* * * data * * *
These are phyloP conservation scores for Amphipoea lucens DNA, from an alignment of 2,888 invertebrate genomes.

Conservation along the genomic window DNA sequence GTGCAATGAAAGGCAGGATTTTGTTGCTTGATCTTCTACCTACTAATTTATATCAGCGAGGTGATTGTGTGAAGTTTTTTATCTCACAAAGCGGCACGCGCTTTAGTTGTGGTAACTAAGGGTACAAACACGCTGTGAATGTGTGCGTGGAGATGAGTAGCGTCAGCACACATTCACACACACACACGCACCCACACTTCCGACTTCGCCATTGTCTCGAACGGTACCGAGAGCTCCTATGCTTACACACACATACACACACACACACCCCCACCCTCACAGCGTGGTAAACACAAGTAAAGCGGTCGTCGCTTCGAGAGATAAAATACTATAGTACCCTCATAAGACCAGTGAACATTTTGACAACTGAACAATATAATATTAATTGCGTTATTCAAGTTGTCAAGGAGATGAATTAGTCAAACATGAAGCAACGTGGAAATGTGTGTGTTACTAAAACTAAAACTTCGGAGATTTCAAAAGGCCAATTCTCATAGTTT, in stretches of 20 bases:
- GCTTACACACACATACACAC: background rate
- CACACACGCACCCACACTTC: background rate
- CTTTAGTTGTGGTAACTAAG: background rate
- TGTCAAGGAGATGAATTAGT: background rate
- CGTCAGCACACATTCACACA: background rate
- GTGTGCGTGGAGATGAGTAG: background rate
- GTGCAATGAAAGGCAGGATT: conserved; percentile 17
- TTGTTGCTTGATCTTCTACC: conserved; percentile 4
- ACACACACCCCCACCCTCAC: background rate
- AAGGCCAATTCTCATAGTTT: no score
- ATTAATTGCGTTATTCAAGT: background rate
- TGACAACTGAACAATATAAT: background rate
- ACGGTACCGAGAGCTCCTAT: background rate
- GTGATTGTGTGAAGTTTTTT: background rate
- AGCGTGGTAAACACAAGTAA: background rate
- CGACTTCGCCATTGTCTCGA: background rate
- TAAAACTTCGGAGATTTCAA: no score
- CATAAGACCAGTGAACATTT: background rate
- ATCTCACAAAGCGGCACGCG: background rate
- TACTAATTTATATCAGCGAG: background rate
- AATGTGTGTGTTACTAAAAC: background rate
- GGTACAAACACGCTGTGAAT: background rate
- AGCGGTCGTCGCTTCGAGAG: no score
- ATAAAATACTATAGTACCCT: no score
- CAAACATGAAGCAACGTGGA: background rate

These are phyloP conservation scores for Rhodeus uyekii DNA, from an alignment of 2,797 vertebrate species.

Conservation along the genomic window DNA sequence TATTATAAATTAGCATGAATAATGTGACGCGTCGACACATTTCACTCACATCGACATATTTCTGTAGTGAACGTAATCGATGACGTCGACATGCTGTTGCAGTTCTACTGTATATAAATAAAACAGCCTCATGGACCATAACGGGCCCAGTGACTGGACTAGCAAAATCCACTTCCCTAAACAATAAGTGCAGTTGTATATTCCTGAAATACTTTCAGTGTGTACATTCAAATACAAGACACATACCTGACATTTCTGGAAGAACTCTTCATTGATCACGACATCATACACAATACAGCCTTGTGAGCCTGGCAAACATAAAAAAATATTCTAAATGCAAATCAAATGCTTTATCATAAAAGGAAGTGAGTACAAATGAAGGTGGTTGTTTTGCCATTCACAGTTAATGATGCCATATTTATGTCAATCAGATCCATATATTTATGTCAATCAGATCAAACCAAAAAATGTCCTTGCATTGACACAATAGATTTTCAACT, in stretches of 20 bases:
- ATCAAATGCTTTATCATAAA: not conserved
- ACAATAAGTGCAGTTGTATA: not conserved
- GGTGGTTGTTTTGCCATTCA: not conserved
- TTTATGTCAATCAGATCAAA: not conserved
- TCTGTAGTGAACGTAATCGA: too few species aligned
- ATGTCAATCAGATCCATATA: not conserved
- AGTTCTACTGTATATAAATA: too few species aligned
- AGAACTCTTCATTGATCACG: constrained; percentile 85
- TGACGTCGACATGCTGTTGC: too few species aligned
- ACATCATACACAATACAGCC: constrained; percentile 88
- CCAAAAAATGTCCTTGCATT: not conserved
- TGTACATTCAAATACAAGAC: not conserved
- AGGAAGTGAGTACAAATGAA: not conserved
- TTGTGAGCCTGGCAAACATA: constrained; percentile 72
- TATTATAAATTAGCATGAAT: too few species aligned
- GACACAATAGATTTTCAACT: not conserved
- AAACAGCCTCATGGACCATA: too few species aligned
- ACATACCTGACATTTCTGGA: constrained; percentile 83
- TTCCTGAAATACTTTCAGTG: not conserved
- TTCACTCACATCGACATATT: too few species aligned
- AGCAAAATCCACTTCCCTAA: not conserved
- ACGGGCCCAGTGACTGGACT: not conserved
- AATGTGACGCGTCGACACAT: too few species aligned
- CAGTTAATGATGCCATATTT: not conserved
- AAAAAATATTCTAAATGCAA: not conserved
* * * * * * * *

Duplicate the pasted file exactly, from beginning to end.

These are phyloP conservation scores for Amphipoea lucens DNA, from an alignment of 2,888 invertebrate genomes.

Conservation along the genomic window DNA sequence GTGCAATGAAAGGCAGGATTTTGTTGCTTGATCTTCTACCTACTAATTTATATCAGCGAGGTGATTGTGTGAAGTTTTTTATCTCACAAAGCGGCACGCGCTTTAGTTGTGGTAACTAAGGGTACAAACACGCTGTGAATGTGTGCGTGGAGATGAGTAGCGTCAGCACACATTCACACACACACACGCACCCACACTTCCGACTTCGCCATTGTCTCGAACGGTACCGAGAGCTCCTATGCTTACACACACATACACACACACACACCCCCACCCTCACAGCGTGGTAAACACAAGTAAAGCGGTCGTCGCTTCGAGAGATAAAATACTATAGTACCCTCATAAGACCAGTGAACATTTTGACAACTGAACAATATAATATTAATTGCGTTATTCAAGTTGTCAAGGAGATGAATTAGTCAAACATGAAGCAACGTGGAAATGTGTGTGTTACTAAAACTAAAACTTCGGAGATTTCAAAAGGCCAATTCTCATAGTTT, in stretches of 20 bases:
- GCTTACACACACATACACAC: background rate
- CACACACGCACCCACACTTC: background rate
- CTTTAGTTGTGGTAACTAAG: background rate
- TGTCAAGGAGATGAATTAGT: background rate
- CGTCAGCACACATTCACACA: background rate
- GTGTGCGTGGAGATGAGTAG: background rate
- GTGCAATGAAAGGCAGGATT: conserved; percentile 17
- TTGTTGCTTGATCTTCTACC: conserved; percentile 4
- ACACACACCCCCACCCTCAC: background rate
- AAGGCCAATTCTCATAGTTT: no score
- ATTAATTGCGTTATTCAAGT: background rate
- TGACAACTGAACAATATAAT: background rate
- ACGGTACCGAGAGCTCCTAT: background rate
- GTGATTGTGTGAAGTTTTTT: background rate
- AGCGTGGTAAACACAAGTAA: background rate
- CGACTTCGCCATTGTCTCGA: background rate
- TAAAACTTCGGAGATTTCAA: no score
- CATAAGACCAGTGAACATTT: background rate
- ATCTCACAAAGCGGCACGCG: background rate
- TACTAATTTATATCAGCGAG: background rate
- AATGTGTGTGTTACTAAAAC: background rate
- GGTACAAACACGCTGTGAAT: background rate
- AGCGGTCGTCGCTTCGAGAG: no score
- ATAAAATACTATAGTACCCT: no score
- CAAACATGAAGCAACGTGGA: background rate

These are phyloP conservation scores for Rhodeus uyekii DNA, from an alignment of 2,797 vertebrate species.

Conservation along the genomic window DNA sequence TATTATAAATTAGCATGAATAATGTGACGCGTCGACACATTTCACTCACATCGACATATTTCTGTAGTGAACGTAATCGATGACGTCGACATGCTGTTGCAGTTCTACTGTATATAAATAAAACAGCCTCATGGACCATAACGGGCCCAGTGACTGGACTAGCAAAATCCACTTCCCTAAACAATAAGTGCAGTTGTATATTCCTGAAATACTTTCAGTGTGTACATTCAAATACAAGACACATACCTGACATTTCTGGAAGAACTCTTCATTGATCACGACATCATACACAATACAGCCTTGTGAGCCTGGCAAACATAAAAAAATATTCTAAATGCAAATCAAATGCTTTATCATAAAAGGAAGTGAGTACAAATGAAGGTGGTTGTTTTGCCATTCACAGTTAATGATGCCATATTTATGTCAATCAGATCCATATATTTATGTCAATCAGATCAAACCAAAAAATGTCCTTGCATTGACACAATAGATTTTCAACT, in stretches of 20 bases:
- ATCAAATGCTTTATCATAAA: not conserved
- ACAATAAGTGCAGTTGTATA: not conserved
- GGTGGTTGTTTTGCCATTCA: not conserved
- TTTATGTCAATCAGATCAAA: not conserved
- TCTGTAGTGAACGTAATCGA: too few species aligned
- ATGTCAATCAGATCCATATA: not conserved
- AGTTCTACTGTATATAAATA: too few species aligned
- AGAACTCTTCATTGATCACG: constrained; percentile 85
- TGACGTCGACATGCTGTTGC: too few species aligned
- ACATCATACACAATACAGCC: constrained; percentile 88
- CCAAAAAATGTCCTTGCATT: not conserved
- TGTACATTCAAATACAAGAC: not conserved
- AGGAAGTGAGTACAAATGAA: not conserved
- TTGTGAGCCTGGCAAACATA: constrained; percentile 72
- TATTATAAATTAGCATGAAT: too few species aligned
- GACACAATAGATTTTCAACT: not conserved
- AAACAGCCTCATGGACCATA: too few species aligned
- ACATACCTGACATTTCTGGA: constrained; percentile 83
- TTCCTGAAATACTTTCAGTG: not conserved
- TTCACTCACATCGACATATT: too few species aligned
- AGCAAAATCCACTTCCCTAA: not conserved
- ACGGGCCCAGTGACTGGACT: not conserved
- AATGTGACGCGTCGACACAT: too few species aligned
- CAGTTAATGATGCCATATTT: not conserved
- AAAAAATATTCTAAATGCAA: not conserved